the jungle from the Vietnamese onslaught into DK.

** Dec 1978: Linked [by Ben Kiernan] to at least one of the many massacres by panicked

KR, that killed thousands of people, as Vietnamese troops poured across the border.

Thousands of others forced to walk for miles toward Thailand, with little or no food,

many perishing along the way.

** 1978: After Vietnamese invasion became Supreme Military Commander of remnants

of KR in Anlong Veng.

** By 1983: In Anlong Veng. His hatred of the Vietnamese had become paramount and

he claimed the deaths under Pol Pot were "done by Vietnamese agents."

** Loses leg. Conflicting reports on date and reason. Sister says tractor accident;

other reports say land mine.

** By the end of the 1980s, an estimated 80 percent of Mok's troops were new recruits

who had not served in the DK regime.

** Effectively controlled 70-to-80 percent of the DK army's troops, and certainly

the best ones.

** Several years before c 1992 (when sister Poun visited him: Wife died and defectors

claimed he remarried a KR commander's widow and had a child.

** 1992: Reinforced as KR's strongest military commander when Son Sen was demoted

and his troops handed over to Mok. Mok almost certainly remained loyal to Pol Pot

until 1996.

** 1996: dispatched with Son Sen and Nuon Chea to Pailin to quell breakaway revolt

led by Ieng Sary, and possibly to kill Sary. On return Pol Pot blamed Ta Mok for

failing to solve the situation. Pot tried to institute his own military structure,

starting to replace Mok loyalists. He may have tried to have Mok killed in late 1996.

** (c)1996: Like Sary, Mok began to favor integration with the Phnom Penh government,

while retaining considerable autonomy. Supported talks with Funcinpec commanders.

Ta Mok, center, at the wedding of his daughter and son-in-law, (on his left) probably in Thailand.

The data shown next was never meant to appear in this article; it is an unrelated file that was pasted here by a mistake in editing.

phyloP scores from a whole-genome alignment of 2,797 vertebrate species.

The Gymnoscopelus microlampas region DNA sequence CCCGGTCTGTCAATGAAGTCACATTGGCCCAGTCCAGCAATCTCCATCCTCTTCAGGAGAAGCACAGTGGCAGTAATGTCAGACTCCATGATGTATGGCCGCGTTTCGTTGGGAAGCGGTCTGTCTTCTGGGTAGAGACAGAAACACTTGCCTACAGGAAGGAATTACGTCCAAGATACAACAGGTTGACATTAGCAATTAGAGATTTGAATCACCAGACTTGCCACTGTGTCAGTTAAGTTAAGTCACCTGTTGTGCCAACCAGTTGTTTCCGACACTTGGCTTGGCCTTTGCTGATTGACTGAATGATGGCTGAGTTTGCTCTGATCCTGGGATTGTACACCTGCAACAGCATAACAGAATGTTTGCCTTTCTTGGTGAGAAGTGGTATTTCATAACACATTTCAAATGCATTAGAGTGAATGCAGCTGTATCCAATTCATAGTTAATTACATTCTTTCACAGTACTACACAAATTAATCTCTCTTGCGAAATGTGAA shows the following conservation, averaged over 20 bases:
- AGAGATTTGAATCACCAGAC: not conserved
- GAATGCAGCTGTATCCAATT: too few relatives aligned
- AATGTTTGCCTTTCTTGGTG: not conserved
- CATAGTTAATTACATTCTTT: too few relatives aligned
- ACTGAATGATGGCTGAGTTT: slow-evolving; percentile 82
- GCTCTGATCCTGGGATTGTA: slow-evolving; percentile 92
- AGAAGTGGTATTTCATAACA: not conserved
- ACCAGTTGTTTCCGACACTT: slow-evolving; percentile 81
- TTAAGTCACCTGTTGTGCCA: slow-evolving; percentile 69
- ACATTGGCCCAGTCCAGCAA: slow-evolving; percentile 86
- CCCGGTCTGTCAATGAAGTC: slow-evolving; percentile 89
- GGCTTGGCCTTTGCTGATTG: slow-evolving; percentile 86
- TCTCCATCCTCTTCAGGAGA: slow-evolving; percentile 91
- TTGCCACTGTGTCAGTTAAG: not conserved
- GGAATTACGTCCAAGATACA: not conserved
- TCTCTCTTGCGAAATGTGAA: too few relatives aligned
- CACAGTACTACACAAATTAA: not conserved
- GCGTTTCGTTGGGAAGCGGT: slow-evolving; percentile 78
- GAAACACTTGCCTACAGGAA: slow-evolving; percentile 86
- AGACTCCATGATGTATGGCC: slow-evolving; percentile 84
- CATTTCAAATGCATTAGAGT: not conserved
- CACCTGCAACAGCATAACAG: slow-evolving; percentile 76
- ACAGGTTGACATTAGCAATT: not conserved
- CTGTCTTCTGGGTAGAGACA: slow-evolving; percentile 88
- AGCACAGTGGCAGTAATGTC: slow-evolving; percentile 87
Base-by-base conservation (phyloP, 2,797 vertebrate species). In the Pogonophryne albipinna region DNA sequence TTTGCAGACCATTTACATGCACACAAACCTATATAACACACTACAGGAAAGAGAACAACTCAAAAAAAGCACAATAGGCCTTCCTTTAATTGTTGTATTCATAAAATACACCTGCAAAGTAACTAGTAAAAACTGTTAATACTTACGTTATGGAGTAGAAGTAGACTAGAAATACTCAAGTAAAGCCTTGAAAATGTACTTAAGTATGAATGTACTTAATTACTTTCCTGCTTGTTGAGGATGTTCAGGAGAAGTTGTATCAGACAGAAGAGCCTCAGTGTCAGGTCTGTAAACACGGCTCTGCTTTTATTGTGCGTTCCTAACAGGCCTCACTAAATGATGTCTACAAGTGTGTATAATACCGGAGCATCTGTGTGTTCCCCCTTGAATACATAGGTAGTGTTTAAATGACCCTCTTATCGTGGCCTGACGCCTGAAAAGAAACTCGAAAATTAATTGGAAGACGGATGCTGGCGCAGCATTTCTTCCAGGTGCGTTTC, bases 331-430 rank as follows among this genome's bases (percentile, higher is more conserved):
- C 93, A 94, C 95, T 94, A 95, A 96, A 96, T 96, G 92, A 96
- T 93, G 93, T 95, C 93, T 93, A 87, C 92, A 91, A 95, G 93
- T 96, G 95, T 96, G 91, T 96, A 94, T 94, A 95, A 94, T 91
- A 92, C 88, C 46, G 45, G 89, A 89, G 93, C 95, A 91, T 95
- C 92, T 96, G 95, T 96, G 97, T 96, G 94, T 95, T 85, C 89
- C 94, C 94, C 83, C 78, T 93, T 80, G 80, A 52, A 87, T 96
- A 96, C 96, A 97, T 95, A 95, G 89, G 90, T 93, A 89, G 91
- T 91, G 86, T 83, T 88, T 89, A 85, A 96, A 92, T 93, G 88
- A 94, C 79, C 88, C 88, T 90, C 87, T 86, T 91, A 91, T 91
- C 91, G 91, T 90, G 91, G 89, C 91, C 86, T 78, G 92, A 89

** June 1997: Son Sen and his wife Yun Yat murdered on Pol Pot's orders, because

Son Sen favoured integration with the government and was seen by Pol Pot as a traitor.

Mok feared he was to be next. Mok rebelled and captured Pol Pot. Discussed with other

cadre about executing Pol Pot. Becomes new "Brother No 1".

** July 25 1997: Organised show trial of Pol Pot. Later Ta Mok and Pol Pot were interviewed

separately by Nate Thayer. Unrepentant, Mok chuckled as he debated whether the KR

killed millions of people or just "hundreds of thousands". Claimed he had

only killed Vietnamese.

** 1997: Apparently willing to negotiate with government until Hun Sen's July coup,

because he considered Hun Sen "Vietnamese".

** April/May, 1998: Final gathering of the remaining units of the Khmer Rouge. Sought

safety with small band of followers in the dense forests on Thai border. Mok was

offered amnesty by the government, but remained the only KR leader to reject all

such deals.

** March 6, 1999: arrested just inside Thai territory. Imprisoned in Phnom Penh.

Accused of breaking the 1984 law banning the Khmer Rouge Movement.

** August 1999: Cambodian Parliament passed a law allowing the trial of Ta Mok to

be postponed for up to three years.

** September 1999: formally accused of genocide.

** January 2001: hospitalized with problems related to high blood pressure.

** February 2001: commission set up to oversee Mok's health.

** July 2001: War Crimes Research Office, American University, publishes Seven Cases

for Prosecution by Stephen Heder and Brian Tittemore. Report notes "significant

evidence that Ta Mok ... played a central role in implementing the Communist Party's

execution policies."

** November 2001: Since under Cambodian legislation Mok could not be imprisoned longer

than March 2002, Hun Sen declared he would ask parliament to prolong Mok's detention

period to await the opening of the KR trials.

** February 2002: Indicted with crimes against humanity, which legally prolonged

his detention.

** May, 2003: UN approved setting up of ECCC.

** October, 2004: Cambodian National Assembly ratified this treaty, and it was proclaimed

law by the King.

** June, 2006: Enters military hospital.

**July 21, 2006: Died in Phnom Penh's Preah Khet Mealea Military Hospital.